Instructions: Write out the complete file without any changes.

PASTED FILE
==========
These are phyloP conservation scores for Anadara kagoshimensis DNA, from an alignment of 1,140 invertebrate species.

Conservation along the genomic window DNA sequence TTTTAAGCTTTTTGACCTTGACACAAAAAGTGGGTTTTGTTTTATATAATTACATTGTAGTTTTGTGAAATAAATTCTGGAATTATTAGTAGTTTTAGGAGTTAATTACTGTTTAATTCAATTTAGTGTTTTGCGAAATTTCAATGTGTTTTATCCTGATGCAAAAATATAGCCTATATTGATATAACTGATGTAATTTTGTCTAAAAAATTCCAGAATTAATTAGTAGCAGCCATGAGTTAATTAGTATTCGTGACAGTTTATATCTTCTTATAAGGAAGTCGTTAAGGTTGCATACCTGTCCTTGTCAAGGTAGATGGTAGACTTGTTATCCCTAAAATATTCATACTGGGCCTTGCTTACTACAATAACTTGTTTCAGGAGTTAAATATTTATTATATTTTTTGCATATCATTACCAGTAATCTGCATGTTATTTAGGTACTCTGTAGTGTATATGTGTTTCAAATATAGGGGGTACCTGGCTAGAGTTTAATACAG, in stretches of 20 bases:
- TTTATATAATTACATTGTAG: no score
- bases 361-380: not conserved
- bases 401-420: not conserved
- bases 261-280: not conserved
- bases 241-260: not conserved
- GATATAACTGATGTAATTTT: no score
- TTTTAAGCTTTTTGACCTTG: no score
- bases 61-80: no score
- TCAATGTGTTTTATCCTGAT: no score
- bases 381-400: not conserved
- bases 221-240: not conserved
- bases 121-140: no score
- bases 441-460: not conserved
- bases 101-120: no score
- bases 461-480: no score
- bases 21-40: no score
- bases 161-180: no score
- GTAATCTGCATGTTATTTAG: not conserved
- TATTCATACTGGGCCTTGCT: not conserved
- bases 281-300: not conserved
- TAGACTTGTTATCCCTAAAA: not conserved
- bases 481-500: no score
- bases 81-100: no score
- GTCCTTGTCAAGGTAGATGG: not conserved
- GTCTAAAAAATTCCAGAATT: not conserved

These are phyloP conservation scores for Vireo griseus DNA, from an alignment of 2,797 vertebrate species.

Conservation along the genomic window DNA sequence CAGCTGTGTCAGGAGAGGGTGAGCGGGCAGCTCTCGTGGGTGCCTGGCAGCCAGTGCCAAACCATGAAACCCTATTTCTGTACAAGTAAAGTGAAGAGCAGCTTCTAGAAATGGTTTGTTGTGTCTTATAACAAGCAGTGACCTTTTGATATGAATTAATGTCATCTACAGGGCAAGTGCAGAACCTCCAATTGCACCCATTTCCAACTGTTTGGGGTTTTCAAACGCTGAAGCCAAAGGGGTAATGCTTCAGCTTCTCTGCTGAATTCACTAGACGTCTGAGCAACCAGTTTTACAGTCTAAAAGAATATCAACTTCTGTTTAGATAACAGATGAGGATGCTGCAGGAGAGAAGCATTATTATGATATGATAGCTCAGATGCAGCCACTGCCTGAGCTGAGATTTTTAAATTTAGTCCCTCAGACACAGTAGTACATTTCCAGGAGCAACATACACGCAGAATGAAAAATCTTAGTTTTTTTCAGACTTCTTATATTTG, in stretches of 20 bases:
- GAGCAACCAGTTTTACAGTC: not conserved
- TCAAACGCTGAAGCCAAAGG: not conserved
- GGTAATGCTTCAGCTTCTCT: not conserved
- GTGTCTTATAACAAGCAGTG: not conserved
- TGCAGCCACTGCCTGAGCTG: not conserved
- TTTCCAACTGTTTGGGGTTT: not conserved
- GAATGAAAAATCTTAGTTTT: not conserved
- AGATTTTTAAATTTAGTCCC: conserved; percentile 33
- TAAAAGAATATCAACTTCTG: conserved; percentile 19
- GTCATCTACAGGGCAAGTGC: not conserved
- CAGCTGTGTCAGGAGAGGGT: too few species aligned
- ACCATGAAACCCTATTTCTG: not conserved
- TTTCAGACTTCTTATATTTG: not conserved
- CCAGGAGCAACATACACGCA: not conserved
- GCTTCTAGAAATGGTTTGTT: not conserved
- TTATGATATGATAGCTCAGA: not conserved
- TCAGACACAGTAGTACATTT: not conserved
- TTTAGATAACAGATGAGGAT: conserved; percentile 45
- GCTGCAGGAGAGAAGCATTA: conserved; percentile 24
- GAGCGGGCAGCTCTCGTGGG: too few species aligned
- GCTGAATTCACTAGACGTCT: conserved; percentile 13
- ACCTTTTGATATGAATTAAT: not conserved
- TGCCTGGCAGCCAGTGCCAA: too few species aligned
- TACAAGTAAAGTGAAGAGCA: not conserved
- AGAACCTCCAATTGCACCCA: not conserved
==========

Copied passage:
These are phyloP conservation scores for Anadara kagoshimensis DNA, from an alignment of 1,140 invertebrate species.

Conservation along the genomic window DNA sequence TTTTAAGCTTTTTGACCTTGACACAAAAAGTGGGTTTTGTTTTATATAATTACATTGTAGTTTTGTGAAATAAATTCTGGAATTATTAGTAGTTTTAGGAGTTAATTACTGTTTAATTCAATTTAGTGTTTTGCGAAATTTCAATGTGTTTTATCCTGATGCAAAAATATAGCCTATATTGATATAACTGATGTAATTTTGTCTAAAAAATTCCAGAATTAATTAGTAGCAGCCATGAGTTAATTAGTATTCGTGACAGTTTATATCTTCTTATAAGGAAGTCGTTAAGGTTGCATACCTGTCCTTGTCAAGGTAGATGGTAGACTTGTTATCCCTAAAATATTCATACTGGGCCTTGCTTACTACAATAACTTGTTTCAGGAGTTAAATATTTATTATATTTTTTGCATATCATTACCAGTAATCTGCATGTTATTTAGGTACTCTGTAGTGTATATGTGTTTCAAATATAGGGGGTACCTGGCTAGAGTTTAATACAG, in stretches of 20 bases:
- TTTATATAATTACATTGTAG: no score
- bases 361-380: not conserved
- bases 401-420: not conserved
- bases 261-280: not conserved
- bases 241-260: not conserved
- GATATAACTGATGTAATTTT: no score
- TTTTAAGCTTTTTGACCTTG: no score
- bases 61-80: no score
- TCAATGTGTTTTATCCTGAT: no score
- bases 381-400: not conserved
- bases 221-240: not conserved
- bases 121-140: no score
- bases 441-460: not conserved
- bases 101-120: no score
- bases 461-480: no score
- bases 21-40: no score
- bases 161-180: no score
- GTAATCTGCATGTTATTTAG: not conserved
- TATTCATACTGGGCCTTGCT: not conserved
- bases 281-300: not conserved
- TAGACTTGTTATCCCTAAAA: not conserved
- bases 481-500: no score
- bases 81-100: no score
- GTCCTTGTCAAGGTAGATGG: not conserved
- GTCTAAAAAATTCCAGAATT: not conserved

These are phyloP conservation scores for Vireo griseus DNA, from an alignment of 2,797 vertebrate species.

Conservation along the genomic window DNA sequence CAGCTGTGTCAGGAGAGGGTGAGCGGGCAGCTCTCGTGGGTGCCTGGCAGCCAGTGCCAAACCATGAAACCCTATTTCTGTACAAGTAAAGTGAAGAGCAGCTTCTAGAAATGGTTTGTTGTGTCTTATAACAAGCAGTGACCTTTTGATATGAATTAATGTCATCTACAGGGCAAGTGCAGAACCTCCAATTGCACCCATTTCCAACTGTTTGGGGTTTTCAAACGCTGAAGCCAAAGGGGTAATGCTTCAGCTTCTCTGCTGAATTCACTAGACGTCTGAGCAACCAGTTTTACAGTCTAAAAGAATATCAACTTCTGTTTAGATAACAGATGAGGATGCTGCAGGAGAGAAGCATTATTATGATATGATAGCTCAGATGCAGCCACTGCCTGAGCTGAGATTTTTAAATTTAGTCCCTCAGACACAGTAGTACATTTCCAGGAGCAACATACACGCAGAATGAAAAATCTTAGTTTTTTTCAGACTTCTTATATTTG, in stretches of 20 bases:
- GAGCAACCAGTTTTACAGTC: not conserved
- TCAAACGCTGAAGCCAAAGG: not conserved
- GGTAATGCTTCAGCTTCTCT: not conserved
- GTGTCTTATAACAAGCAGTG: not conserved
- TGCAGCCACTGCCTGAGCTG: not conserved
- TTTCCAACTGTTTGGGGTTT: not conserved
- GAATGAAAAATCTTAGTTTT: not conserved
- AGATTTTTAAATTTAGTCCC: conserved; percentile 33
- TAAAAGAATATCAACTTCTG: conserved; percentile 19
- GTCATCTACAGGGCAAGTGC: not conserved
- CAGCTGTGTCAGGAGAGGGT: too few species aligned
- ACCATGAAACCCTATTTCTG: not conserved
- TTTCAGACTTCTTATATTTG: not conserved
- CCAGGAGCAACATACACGCA: not conserved
- GCTTCTAGAAATGGTTTGTT: not conserved
- TTATGATATGATAGCTCAGA: not conserved
- TCAGACACAGTAGTACATTT: not conserved
- TTTAGATAACAGATGAGGAT: conserved; percentile 45
- GCTGCAGGAGAGAAGCATTA: conserved; percentile 24
- GAGCGGGCAGCTCTCGTGGG: too few species aligned
- GCTGAATTCACTAGACGTCT: conserved; percentile 13
- ACCTTTTGATATGAATTAAT: not conserved
- TGCCTGGCAGCCAGTGCCAA: too few species aligned
- TACAAGTAAAGTGAAGAGCA: not conserved
- AGAACCTCCAATTGCACCCA: not conserved